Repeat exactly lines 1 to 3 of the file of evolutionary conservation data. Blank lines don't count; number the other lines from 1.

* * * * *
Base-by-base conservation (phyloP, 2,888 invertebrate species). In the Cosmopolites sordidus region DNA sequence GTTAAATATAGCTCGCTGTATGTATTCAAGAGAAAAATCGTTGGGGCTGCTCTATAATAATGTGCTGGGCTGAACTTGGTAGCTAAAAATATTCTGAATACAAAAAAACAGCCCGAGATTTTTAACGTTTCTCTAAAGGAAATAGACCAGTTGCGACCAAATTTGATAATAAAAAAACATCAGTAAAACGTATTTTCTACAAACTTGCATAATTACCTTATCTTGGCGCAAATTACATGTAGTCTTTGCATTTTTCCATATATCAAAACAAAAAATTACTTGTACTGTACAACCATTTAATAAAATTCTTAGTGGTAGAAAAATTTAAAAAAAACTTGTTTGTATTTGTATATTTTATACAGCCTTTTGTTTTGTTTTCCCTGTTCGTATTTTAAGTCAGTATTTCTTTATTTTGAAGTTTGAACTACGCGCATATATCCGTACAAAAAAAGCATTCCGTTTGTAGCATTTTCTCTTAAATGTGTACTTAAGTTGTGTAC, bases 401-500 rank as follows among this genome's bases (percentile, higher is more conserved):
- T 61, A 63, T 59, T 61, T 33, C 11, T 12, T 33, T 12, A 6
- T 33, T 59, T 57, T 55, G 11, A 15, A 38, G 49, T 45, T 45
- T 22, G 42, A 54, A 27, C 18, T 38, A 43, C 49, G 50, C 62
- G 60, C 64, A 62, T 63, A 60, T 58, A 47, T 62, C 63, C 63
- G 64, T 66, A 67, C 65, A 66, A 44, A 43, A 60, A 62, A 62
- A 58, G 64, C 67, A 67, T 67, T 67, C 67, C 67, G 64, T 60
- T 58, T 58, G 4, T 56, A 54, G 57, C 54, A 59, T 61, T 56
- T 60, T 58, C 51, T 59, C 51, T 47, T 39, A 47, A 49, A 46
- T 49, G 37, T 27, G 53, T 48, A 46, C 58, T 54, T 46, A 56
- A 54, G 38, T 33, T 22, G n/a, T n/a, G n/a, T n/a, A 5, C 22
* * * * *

Base-by-base conservation (phyloP, 2,888 invertebrate species). In the Cosmopolites sordidus region DNA sequence GTTAAATATAGCTCGCTGTATGTATTCAAGAGAAAAATCGTTGGGGCTGCTCTATAATAATGTGCTGGGCTGAACTTGGTAGCTAAAAATATTCTGAATACAAAAAAACAGCCCGAGATTTTTAACGTTTCTCTAAAGGAAATAGACCAGTTGCGACCAAATTTGATAATAAAAAAACATCAGTAAAACGTATTTTCTACAAACTTGCATAATTACCTTATCTTGGCGCAAATTACATGTAGTCTTTGCATTTTTCCATATATCAAAACAAAAAATTACTTGTACTGTACAACCATTTAATAAAATTCTTAGTGGTAGAAAAATTTAAAAAAAACTTGTTTGTATTTGTATATTTTATACAGCCTTTTGTTTTGTTTTCCCTGTTCGTATTTTAAGTCAGTATTTCTTTATTTTGAAGTTTGAACTACGCGCATATATCCGTACAAAAAAAGCATTCCGTTTGTAGCATTTTCTCTTAAATGTGTACTTAAGTTGTGTAC, bases 401-500 rank as follows among this genome's bases (percentile, higher is more conserved):
- T 61, A 63, T 59, T 61, T 33, C 11, T 12, T 33, T 12, A 6
- T 33, T 59, T 57, T 55, G 11, A 15, A 38, G 49, T 45, T 45